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How did Shahbaz Taseer Find Himself Lost To The World?

Discover an extraordinary tale of resilience and injustice with Lost to the World by Shahbaz Taseer. In this gripping memoir, Taseer recounts his shocking encounters of being wrongfully accused by the FBI, enduring racial profiling, and the unimaginable ordeal of being held captive by the Taliban for nearly five years.

Dive into this powerful narrative and witness the author’s unwavering spirit that emerges in the face of adversity.

Lost To The World
Lost To The World || Shahbaz Taseer


In 2010, about a year before I was kidnapped, I took my wife on a long-planned trip to California. Overall, it was a wonderful, if slightly exhausting, trip.

The journey from California to Lahore is an especially long haul, almost twenty-four grueling hours in total flight time. We arrived at SFO airport and boarded our plane to New York. The flight was delayed and delayed further. We sat with our fellow passengers, restless and waiting for updates. I tried to settle in and catch some sleep.

FBI agents boarded the aircraft, arrested the two of us, and took us off the plane.

It’s hard to express just how humiliating it is to be led in handcuffs off a plane full of strangers, all of whom assume you are criminals, terrorists, or worse. I’ll always be grateful for one sympathetic young college kid who stood up and started making a video on his smartphone and telling the officers this was an injustice, that we were being racially profiled. He was right. There was no other explanation for it.

They pushed my wife and me into separate cars. I could see Maheen sitting in the back seat of her car, looking confused, outraged, and worried. I tried to mouth some words to her to reassure her, so she wouldn’t feel anxious. But the agents saw us trying to communicate, so they repositioned the cars so we could no longer see each other.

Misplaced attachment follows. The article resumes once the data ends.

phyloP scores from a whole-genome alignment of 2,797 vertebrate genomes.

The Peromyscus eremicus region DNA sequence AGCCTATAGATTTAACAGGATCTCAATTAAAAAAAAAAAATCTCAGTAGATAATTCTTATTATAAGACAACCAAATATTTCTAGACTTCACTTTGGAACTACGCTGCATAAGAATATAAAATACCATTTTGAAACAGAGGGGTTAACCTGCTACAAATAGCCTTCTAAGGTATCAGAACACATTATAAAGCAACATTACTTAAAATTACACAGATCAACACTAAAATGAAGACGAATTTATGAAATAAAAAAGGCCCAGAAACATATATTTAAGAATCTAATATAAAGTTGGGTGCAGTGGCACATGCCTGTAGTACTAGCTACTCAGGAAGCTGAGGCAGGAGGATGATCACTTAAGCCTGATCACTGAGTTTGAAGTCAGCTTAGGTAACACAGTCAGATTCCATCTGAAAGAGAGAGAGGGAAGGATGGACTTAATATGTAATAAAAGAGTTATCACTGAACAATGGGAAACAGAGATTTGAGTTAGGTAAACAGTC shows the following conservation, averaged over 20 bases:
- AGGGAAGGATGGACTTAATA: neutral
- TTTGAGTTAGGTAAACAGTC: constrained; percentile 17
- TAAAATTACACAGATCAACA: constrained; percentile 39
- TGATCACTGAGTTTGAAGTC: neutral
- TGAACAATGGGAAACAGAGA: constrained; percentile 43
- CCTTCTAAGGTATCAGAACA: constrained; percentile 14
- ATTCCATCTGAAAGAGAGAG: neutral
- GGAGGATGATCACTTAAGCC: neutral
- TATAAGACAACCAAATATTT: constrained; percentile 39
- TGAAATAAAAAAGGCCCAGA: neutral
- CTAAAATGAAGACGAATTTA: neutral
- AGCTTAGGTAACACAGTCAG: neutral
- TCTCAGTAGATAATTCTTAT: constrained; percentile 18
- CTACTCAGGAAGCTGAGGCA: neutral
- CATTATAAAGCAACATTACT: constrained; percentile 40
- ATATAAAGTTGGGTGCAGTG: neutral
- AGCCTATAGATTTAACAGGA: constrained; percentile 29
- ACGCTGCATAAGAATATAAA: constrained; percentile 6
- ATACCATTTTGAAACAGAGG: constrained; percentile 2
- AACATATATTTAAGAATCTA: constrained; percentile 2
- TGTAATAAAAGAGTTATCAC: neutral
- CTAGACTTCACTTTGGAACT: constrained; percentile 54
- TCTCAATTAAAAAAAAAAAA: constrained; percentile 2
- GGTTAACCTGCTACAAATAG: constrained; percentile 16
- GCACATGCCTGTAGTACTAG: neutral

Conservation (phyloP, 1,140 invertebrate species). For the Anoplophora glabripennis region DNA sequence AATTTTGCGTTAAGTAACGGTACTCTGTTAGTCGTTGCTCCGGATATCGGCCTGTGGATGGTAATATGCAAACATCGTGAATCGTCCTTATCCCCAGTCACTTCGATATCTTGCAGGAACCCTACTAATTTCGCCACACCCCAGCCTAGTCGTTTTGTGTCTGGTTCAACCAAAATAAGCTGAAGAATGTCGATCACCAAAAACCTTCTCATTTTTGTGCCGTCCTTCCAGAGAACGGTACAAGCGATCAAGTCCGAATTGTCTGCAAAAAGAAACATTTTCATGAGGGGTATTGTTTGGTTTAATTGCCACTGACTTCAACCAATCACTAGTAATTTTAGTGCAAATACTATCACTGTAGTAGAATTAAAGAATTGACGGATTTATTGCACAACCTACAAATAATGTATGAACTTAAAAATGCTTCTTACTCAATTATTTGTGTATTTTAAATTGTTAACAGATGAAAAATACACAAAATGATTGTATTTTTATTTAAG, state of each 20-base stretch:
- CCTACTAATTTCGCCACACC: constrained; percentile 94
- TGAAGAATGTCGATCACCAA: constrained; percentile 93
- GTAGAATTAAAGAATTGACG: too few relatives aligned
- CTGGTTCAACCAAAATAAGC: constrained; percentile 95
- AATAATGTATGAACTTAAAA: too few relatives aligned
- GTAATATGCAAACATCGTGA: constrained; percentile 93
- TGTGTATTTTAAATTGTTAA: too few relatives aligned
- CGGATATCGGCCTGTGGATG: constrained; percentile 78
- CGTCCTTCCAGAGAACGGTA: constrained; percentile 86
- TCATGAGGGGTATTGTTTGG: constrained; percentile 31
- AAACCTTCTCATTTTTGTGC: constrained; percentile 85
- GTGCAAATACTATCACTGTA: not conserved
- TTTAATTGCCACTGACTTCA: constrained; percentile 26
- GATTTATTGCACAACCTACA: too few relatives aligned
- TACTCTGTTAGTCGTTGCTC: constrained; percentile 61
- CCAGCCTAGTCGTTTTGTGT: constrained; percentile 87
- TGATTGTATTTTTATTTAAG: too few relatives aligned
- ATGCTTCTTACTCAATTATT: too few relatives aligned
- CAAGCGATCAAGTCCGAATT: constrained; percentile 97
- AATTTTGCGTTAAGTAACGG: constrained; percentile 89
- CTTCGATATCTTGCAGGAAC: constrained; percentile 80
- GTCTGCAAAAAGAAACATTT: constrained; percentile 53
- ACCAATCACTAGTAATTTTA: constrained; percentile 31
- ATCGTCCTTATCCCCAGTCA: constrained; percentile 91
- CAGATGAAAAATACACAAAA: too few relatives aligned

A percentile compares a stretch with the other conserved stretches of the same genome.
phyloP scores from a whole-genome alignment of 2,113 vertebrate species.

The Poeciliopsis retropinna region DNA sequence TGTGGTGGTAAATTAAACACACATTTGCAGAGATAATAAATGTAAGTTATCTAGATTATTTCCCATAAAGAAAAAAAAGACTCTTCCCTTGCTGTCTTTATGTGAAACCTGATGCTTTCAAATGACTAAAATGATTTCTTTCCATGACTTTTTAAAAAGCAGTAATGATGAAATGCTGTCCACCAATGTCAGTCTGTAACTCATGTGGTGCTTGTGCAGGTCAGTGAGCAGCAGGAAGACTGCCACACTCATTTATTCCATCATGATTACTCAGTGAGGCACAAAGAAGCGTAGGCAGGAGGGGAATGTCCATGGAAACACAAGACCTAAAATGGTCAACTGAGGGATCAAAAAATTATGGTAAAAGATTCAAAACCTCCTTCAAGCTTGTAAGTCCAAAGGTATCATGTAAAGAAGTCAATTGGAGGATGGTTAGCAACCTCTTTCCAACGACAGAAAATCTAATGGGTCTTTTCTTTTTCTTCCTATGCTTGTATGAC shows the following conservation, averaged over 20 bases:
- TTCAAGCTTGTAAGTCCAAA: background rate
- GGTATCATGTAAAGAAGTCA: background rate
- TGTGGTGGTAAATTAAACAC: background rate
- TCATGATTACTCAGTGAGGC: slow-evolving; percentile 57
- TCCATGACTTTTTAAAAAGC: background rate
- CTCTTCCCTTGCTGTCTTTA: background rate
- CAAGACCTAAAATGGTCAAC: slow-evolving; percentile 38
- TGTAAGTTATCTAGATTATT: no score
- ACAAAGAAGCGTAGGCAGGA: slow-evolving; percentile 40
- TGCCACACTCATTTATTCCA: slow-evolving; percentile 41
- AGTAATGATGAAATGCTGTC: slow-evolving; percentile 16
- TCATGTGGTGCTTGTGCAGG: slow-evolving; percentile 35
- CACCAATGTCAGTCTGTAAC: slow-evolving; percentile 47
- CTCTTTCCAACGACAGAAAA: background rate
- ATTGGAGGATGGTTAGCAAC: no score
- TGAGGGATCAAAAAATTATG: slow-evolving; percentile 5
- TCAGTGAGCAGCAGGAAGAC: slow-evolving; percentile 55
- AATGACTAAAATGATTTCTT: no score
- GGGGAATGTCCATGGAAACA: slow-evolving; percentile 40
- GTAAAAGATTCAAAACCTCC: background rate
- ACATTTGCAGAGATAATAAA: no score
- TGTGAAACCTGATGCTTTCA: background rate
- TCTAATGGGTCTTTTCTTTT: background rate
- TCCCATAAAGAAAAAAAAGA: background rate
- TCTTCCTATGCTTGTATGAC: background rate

Meanwhile, the remaining passengers were being evacuated. The FBI agent informed us that someone had made an anonymous call about the flight, claiming a bomb threat. By now, a bomb disposal unit had arrived on the tarmac and was boarding the plane with dogs to search the cabin. As far as Maheen and I knew, there might well have been a bomb on board, a terrifying prospect. We also knew for sure that we weren’t responsible for it. Watching all this unfold, both Maheen and I had the same thoughts, in our separate vehicles. Apparently, everyone thinks we were going to blow up this plane. And now they have left us here, parked under the wing, while they search for a bomb. If there is a bomb on board, and it goes off, we’ll not only explode along with the plane, but we’ll forever be blamed for being the ones who planted it. They’d say, “We got the right people. They were guilty all along.” 

Maheen and I sat on the tarmac for another hour or so, before the agents finally drove us to the terminal. Again, we were kept separate—I was led to one room while my wife was taken to another; we weren’t given a chance to speak. After sitting in the plane for hours, then on the tarmac, I was beyond embarrassed—I was outraged.

When I reached the small interrogation room, two agents greeted me and pulled the good-cop / bad-cop routine on me. It was like a scene out of Lethal Weapon. The bad cop barked, “Do you know why you’re here?”

“Not really. But I did see a bomb disposal unit.”

“You’re here because we suspect you tried to hijack and bomb that plane. And we’re checking your bags right now for bombs and ammunition.”